Collective Grievance

Employment Law – Collective Grievance – Trade Unions – Legislative Requirements

In the case of Highland Council v TGWU and Others [2008], the Employment Appeals Tribunal (“EAT”) decided that letters written by the claimants' trade unions to the employer were not deemed collective grievances under regulation 9 of the Employment Act 2002 (Dispute Resolution) Regulations 2004.

The letters complained of a number of ongoing equal pay issues, as well as the failure by the employer to implement the Single Status Agreement.

The letters were not considered to be collective grievances due to the fact that they did not name any of the claimants. Furthermore, it was held that the letters were not grievance letters under the Standard Grievance Procedure, as they were not concerned with  any action of the employer directed at the claimants. In addition, the letters had not been sent by the claimants, but rather the unions.

The EAT held that there was no compelling evidence that the unions in question were acting in anything other than a "collective" capacity, instead of being agents for all or any of the individual claimants in this case.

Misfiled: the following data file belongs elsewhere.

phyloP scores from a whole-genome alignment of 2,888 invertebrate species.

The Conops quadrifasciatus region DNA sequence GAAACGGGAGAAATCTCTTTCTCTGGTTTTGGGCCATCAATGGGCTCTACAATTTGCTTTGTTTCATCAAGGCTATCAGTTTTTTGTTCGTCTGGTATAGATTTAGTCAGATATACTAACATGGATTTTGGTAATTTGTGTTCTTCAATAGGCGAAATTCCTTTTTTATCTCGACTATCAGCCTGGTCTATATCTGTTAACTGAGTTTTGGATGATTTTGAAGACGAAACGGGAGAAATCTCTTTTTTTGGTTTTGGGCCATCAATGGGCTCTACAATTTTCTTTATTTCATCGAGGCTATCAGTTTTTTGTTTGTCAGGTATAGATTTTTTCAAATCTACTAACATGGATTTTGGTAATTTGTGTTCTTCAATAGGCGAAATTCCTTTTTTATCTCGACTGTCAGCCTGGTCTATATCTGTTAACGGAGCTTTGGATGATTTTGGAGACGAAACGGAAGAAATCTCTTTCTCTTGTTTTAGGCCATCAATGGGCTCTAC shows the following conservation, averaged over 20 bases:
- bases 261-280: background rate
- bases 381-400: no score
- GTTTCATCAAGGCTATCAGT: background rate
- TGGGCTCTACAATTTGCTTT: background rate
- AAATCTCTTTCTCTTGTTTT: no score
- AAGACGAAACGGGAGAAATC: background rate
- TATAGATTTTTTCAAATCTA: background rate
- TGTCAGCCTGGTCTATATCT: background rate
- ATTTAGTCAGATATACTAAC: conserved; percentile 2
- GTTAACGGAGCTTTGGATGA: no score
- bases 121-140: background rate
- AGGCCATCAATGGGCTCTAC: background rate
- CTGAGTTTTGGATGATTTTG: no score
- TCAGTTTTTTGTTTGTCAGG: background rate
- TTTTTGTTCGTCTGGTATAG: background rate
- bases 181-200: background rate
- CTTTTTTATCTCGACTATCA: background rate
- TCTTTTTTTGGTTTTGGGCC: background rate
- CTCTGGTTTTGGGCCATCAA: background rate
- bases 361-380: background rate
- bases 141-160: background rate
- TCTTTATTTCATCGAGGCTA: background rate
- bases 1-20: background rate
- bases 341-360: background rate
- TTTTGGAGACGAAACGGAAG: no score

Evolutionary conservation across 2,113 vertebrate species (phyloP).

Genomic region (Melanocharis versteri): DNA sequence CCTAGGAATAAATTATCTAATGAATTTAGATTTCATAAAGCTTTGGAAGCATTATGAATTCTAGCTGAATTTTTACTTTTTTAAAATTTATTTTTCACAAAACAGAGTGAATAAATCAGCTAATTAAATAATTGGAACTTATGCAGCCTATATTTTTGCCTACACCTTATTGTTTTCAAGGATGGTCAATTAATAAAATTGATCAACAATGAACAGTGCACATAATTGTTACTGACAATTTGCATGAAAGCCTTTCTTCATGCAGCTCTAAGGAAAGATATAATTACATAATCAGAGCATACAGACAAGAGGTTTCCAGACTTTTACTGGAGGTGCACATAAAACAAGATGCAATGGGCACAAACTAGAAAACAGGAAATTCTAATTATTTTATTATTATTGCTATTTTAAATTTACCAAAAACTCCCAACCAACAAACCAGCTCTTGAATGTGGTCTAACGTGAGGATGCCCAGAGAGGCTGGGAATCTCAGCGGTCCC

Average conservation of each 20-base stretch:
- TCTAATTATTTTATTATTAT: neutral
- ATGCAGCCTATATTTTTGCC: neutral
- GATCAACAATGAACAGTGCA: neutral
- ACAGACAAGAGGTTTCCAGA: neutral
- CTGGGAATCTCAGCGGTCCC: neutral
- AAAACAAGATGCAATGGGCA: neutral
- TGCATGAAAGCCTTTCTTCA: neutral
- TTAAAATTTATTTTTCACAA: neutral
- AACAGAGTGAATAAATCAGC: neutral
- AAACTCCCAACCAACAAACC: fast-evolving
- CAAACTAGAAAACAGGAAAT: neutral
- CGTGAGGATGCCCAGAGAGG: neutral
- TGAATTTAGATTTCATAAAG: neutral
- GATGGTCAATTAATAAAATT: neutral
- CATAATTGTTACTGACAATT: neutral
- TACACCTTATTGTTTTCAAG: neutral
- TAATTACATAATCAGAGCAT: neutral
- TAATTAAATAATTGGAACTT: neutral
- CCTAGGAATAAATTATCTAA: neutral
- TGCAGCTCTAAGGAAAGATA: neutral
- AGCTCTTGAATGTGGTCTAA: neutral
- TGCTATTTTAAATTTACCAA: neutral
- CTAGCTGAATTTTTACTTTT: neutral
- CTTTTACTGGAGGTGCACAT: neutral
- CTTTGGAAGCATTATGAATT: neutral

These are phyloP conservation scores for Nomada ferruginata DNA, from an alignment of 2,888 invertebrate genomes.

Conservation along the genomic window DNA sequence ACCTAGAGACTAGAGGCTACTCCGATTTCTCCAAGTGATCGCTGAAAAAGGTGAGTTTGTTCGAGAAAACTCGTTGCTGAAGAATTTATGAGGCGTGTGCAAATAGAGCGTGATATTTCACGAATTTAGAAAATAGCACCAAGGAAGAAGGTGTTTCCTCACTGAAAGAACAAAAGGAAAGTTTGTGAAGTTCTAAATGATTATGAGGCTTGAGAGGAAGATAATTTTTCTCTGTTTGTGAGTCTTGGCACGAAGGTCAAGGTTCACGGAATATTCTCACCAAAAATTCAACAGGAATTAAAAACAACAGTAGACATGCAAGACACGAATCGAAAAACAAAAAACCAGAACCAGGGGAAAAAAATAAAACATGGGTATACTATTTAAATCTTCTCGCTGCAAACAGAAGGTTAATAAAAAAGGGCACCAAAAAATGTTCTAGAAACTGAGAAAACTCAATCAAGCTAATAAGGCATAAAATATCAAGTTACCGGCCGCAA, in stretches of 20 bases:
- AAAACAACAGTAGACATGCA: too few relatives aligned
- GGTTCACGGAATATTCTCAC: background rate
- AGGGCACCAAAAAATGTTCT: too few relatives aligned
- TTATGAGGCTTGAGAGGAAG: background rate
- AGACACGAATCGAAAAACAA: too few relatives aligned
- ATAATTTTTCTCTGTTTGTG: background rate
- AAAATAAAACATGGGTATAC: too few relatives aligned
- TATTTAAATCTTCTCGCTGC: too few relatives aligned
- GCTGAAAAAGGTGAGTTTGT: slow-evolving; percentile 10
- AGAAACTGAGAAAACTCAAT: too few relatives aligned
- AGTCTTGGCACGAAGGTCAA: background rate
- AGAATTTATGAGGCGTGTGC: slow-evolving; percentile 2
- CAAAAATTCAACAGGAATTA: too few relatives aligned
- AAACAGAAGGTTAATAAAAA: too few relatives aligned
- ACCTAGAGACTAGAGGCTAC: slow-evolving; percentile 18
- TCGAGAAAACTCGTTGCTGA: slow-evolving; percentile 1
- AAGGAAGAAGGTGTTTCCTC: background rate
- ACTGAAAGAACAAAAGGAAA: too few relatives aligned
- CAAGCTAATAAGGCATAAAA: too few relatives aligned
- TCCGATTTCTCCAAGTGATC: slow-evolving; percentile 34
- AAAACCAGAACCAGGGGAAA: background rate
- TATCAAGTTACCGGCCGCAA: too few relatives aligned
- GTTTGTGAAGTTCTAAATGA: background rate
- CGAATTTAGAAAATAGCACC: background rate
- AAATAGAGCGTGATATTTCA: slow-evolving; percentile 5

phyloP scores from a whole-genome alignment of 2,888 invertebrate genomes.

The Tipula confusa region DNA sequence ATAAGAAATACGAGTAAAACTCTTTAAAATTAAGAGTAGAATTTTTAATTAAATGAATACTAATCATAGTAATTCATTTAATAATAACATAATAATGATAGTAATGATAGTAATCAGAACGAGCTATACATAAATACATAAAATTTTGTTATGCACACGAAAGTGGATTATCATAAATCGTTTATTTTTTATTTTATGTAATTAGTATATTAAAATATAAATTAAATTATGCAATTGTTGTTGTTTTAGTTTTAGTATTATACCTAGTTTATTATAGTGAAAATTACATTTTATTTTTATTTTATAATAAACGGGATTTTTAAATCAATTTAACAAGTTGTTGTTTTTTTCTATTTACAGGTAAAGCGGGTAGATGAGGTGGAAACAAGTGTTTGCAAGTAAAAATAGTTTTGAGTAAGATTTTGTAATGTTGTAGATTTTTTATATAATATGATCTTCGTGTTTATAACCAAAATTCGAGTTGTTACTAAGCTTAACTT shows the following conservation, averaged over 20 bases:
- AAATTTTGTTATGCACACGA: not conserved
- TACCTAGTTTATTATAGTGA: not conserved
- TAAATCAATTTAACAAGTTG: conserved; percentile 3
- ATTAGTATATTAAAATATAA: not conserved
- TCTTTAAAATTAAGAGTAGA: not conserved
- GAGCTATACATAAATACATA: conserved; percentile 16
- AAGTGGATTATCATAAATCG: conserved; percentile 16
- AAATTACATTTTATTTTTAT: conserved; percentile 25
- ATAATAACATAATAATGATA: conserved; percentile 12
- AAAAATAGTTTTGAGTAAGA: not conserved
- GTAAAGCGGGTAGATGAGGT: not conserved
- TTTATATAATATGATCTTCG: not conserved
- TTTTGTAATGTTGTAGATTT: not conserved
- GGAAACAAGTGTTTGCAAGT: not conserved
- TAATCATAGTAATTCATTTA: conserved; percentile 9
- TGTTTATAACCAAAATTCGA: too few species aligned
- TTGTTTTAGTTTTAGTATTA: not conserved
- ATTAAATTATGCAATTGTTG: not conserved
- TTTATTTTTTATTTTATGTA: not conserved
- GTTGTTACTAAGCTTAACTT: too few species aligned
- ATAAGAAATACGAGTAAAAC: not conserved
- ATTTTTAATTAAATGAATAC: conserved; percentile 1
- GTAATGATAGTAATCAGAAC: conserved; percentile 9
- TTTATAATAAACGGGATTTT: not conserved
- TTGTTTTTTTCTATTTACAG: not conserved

This meant that the claimants' equal pay claims were deemed to be inadmissible under s.32 of the Employment Act 2002. Even though the EAT has previously indicated that tribunals should not take an unduly technical approach to the issue of admissibility under s.32, this case does make it clear that any representative of a claimant must be sure that the statutory requirements are adhered to.

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© RT COOPERS, 2008. This Briefing Note does not provide a comprehensive or complete statement of the law relating to the issues discussed nor does it constitute legal advice. It is intended only to highlight general issues. Specialist legal advice should always be sought in relation to particular circumstances.


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